Butternut and Shiitake Ravioli Filling

Butternut and Shiitake Ravioli Filling
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tray full of tortelloni
We made tortelloni!

You saw that huge butternut squash in our CSA share, right? Well, we decided that we’d take a riff off one of our favorite chef’s recipe and make up some butternut squash filling for ravioli (or tortelloni, which we’ll show you how to make on Monday). While we’ve never eaten at one of Thomas Keller’s restaurants — one day — we have made a number of his recipes from various cookbooks. Every single one turns out. And turns out perfectly. Read that again. Turns. Out. Perfectly.

Yep, provided we follow the directions, each and every recipe turns out exactly as stated and is uniformly great, making us feel as if we’re really accomplishing something wonderful in the kitchen; so, while we’re really going off the rails with this recipe (it’s based on a Sweet Potato Agnolotti with bacon), we’ll accept all responsibility if it’s a failure. Let’s start scratchin’ and see if this will ever end up on the menu at The French Laundry (we think not, so we won’t be disappointed when it doesn’t).

Butternut and Shiitake Ravioli Filling

Butternut and Shiitake Ravioli Filling


  • 1 1/2 pounds butternut squash
  • 8 Tbs unsalted butter, divided
  • Kosher salt
  • Freshly ground black pepper
  • Fresh ground nutmeg
  • 1/4 tsp liquid smoke
  • 2 shiitake mushrooms, chopped

Abbreviated Instructions

Preheat oven to 350°F.

Cut squash into manageable pieces, then divide squash and 4 tablespoons of the butter into several portions, wrapping tightly with aluminum foil.

Bake until very soft, about 2 hours.

Peel squash and place in a medium saucepan with remaining butter over low heat. Mash and stir with a fork until butter is melted and incorporated. Add salt, pepper, and nutmeg to taste.

Continue cooking until lightly bubbling. Add liquid smoke and shiitake pieces.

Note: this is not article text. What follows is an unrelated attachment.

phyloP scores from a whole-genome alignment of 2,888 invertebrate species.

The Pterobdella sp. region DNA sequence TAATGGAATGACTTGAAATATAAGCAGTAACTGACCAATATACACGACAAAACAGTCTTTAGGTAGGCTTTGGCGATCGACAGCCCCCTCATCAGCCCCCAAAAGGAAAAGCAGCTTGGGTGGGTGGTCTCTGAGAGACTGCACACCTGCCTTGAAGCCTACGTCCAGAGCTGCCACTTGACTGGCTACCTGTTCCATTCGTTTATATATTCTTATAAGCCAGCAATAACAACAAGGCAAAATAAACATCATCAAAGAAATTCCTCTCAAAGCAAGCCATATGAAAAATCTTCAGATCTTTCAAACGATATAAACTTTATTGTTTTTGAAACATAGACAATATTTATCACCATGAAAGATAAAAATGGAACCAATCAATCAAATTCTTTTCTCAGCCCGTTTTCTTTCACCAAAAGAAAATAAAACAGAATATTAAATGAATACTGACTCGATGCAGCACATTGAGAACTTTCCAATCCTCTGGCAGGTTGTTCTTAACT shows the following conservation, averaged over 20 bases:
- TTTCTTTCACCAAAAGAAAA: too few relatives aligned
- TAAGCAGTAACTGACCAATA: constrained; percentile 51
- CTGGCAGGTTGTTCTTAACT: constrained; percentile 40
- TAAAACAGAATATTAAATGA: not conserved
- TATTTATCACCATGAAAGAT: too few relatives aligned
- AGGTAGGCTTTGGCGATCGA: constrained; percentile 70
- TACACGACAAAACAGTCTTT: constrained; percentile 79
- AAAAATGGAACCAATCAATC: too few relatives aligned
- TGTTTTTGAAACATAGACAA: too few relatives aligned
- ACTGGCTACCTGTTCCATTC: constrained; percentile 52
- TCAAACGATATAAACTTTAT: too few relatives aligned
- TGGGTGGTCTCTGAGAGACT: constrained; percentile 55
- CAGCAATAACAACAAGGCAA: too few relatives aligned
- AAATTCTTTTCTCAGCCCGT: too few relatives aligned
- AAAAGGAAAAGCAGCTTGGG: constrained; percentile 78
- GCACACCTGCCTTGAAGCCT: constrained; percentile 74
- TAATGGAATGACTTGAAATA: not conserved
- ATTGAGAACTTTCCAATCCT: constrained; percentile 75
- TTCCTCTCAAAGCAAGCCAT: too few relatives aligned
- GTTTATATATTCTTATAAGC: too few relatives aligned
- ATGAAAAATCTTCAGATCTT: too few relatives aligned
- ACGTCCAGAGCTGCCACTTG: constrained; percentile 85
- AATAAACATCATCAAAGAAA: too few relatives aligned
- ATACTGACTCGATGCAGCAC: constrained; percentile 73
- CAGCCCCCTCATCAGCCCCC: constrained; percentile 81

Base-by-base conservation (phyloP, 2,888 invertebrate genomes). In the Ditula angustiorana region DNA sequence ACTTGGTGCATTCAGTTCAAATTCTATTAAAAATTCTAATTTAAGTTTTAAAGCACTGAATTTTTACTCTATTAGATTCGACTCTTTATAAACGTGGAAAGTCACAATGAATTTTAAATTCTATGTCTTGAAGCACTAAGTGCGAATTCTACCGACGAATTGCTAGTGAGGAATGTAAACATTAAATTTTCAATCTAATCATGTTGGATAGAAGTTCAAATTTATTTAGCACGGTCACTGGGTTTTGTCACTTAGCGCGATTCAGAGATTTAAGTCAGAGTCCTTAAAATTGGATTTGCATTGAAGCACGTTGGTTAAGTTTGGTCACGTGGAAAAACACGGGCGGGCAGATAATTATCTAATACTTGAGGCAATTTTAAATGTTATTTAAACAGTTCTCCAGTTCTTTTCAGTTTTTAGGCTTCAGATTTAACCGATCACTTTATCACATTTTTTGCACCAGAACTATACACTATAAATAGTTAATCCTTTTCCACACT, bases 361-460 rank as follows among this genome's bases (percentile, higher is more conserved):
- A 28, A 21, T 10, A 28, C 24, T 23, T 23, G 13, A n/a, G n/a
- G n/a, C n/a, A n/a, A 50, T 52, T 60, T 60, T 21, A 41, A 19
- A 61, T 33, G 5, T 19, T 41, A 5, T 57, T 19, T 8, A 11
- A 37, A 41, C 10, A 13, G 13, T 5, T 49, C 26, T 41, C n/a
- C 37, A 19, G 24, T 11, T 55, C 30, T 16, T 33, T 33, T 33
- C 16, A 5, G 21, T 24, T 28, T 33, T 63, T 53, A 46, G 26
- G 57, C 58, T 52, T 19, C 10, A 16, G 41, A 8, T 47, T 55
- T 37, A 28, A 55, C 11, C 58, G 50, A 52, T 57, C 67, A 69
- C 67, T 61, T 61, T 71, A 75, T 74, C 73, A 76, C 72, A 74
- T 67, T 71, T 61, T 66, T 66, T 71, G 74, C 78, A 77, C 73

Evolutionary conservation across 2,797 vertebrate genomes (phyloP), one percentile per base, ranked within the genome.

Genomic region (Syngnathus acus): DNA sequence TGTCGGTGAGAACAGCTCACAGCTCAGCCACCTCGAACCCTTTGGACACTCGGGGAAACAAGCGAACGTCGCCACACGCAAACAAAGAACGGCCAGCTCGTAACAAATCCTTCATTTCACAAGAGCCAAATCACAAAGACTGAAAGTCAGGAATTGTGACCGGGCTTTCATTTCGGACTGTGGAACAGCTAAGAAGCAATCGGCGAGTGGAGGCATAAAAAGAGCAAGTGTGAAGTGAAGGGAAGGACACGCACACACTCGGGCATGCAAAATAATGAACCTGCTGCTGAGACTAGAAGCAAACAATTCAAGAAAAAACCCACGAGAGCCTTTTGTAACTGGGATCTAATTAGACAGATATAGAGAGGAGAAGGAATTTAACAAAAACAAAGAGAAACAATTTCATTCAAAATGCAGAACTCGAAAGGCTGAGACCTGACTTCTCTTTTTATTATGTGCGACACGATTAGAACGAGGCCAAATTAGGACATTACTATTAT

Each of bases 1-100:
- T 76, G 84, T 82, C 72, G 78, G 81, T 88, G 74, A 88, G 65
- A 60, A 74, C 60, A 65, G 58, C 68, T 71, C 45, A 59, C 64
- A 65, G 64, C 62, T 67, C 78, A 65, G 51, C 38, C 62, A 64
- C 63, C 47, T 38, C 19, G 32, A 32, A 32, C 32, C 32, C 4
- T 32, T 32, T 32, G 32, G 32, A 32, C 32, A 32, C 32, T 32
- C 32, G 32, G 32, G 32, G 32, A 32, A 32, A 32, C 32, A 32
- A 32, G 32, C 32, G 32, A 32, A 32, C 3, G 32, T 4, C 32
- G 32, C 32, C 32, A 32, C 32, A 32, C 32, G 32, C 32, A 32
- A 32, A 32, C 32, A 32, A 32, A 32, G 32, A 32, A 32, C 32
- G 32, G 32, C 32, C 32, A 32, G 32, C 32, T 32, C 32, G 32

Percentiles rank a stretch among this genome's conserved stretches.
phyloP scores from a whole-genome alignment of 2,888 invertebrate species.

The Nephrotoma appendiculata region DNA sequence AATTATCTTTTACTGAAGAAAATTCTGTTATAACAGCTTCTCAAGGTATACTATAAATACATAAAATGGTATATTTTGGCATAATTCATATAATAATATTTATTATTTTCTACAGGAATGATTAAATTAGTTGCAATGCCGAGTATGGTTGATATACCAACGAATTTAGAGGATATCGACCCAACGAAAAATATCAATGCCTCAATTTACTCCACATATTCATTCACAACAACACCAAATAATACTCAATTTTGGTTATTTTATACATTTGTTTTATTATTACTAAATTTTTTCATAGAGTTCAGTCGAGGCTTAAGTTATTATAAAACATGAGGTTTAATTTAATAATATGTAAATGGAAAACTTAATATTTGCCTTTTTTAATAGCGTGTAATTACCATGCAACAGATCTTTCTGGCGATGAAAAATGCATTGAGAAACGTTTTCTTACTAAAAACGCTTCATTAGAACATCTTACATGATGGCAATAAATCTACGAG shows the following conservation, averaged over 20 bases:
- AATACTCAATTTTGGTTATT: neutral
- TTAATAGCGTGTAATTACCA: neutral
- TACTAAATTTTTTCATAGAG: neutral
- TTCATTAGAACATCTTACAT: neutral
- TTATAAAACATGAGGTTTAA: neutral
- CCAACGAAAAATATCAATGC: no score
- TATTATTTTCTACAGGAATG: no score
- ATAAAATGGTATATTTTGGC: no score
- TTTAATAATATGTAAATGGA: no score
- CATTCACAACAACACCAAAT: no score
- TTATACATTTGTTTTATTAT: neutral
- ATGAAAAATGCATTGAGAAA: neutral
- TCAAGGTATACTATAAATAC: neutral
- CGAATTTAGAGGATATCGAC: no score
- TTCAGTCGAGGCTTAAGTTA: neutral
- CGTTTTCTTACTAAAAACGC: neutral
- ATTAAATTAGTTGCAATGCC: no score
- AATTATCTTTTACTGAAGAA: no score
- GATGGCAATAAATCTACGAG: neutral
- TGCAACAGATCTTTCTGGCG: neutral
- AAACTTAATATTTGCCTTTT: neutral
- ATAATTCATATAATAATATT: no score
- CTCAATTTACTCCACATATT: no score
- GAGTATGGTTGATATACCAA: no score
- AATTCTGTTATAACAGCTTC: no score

Refrigerate until needed.


Ingredient discussion:

Think The French Laundry when you select ingredients. The place with $300 (minimum) dinners. So, select the best that you can. Splurge on organic butternut squash from the farmer’s market. Get fresh shiitakes if you can (we used dried that we re-hydrated). And use a high quality unsalted butter. No matter how much you spend on the ingredients, it’ll still be less expensive than one of chef Keller’s restaurants (maybe not as good, but, hey, we can hope, right?); after all, he said (paraphrased from one of his books), “If you start with better ingredients than I do, you can make a better dish.”

 Procedure in detail:

Preheat oven to 350°F.

squash and butter
We cut our piece of squash in half, so we used 2 tablespoons of butter for each foil packet.

Divide squash, butter, and wrap. Cut the butternut squash into manageable pieces, then wrap each piece in a double layer of foil, along with 4 tablespoons of butter, divided among the packs. We used a double layer of foil to hold in the butter while baking.

Bake. Place the packets on a baking sheet (in case there are leaks) and slide into the oven. Bake until very soft, about 1 1/2 to 2 hours. If you want, you can bake other things at the same time.

scraping squash pulp
It was easier to scrape the pulp away from the skin than to pull the skin away from the pulp.

Scrape. Once baked, carefully unwrap the squash, and, while still hot, remove the skin and discard. We had better luck by scraping out the pulp into a small saucepan.

Simmer. Place the saucepan over low heat (to help dry the squash a bit) and bring to a simmer, stirring often.

simmering squash
Simmer away some of the moisture while the butter melts.

Add flavors. Stir in the remaining butter and liquid smoke, add salt, pepper, and nutmeg to taste, and continue to simmer until the butter is completely melted and mixed in.

ravioli filling
It’s a pretty easy filling to make, and you can use pretty much any kind of squash.

Add shiitakes. Remove the pan from the heat and stir in the shiitake mushrooms.

Chill and fill. If you have pasta dough ready to go, you can use this filling in ravioli; otherwise, refrigerate while you make the pasta dough. If you want, you can wait until Monday and we’ll show you how to make tortelloni (large tortellini).

This filling is very mild when made with butternut squash. Mild, but very rich — all that butter — so we suggest a very light sauce to go along with whatever filled pasta you make. We’re currently thinking of a white wine and sage sauce, and then topping it all with a touch of Parmesan cheese. Being so mild, we’re glad we added the extra bit of flavor from the mushrooms, and the slight smokiness, which makes it taste as if we’d roasted the squash over a hickory fire. We think this filling is good for 4 stars.

Worth the trouble?

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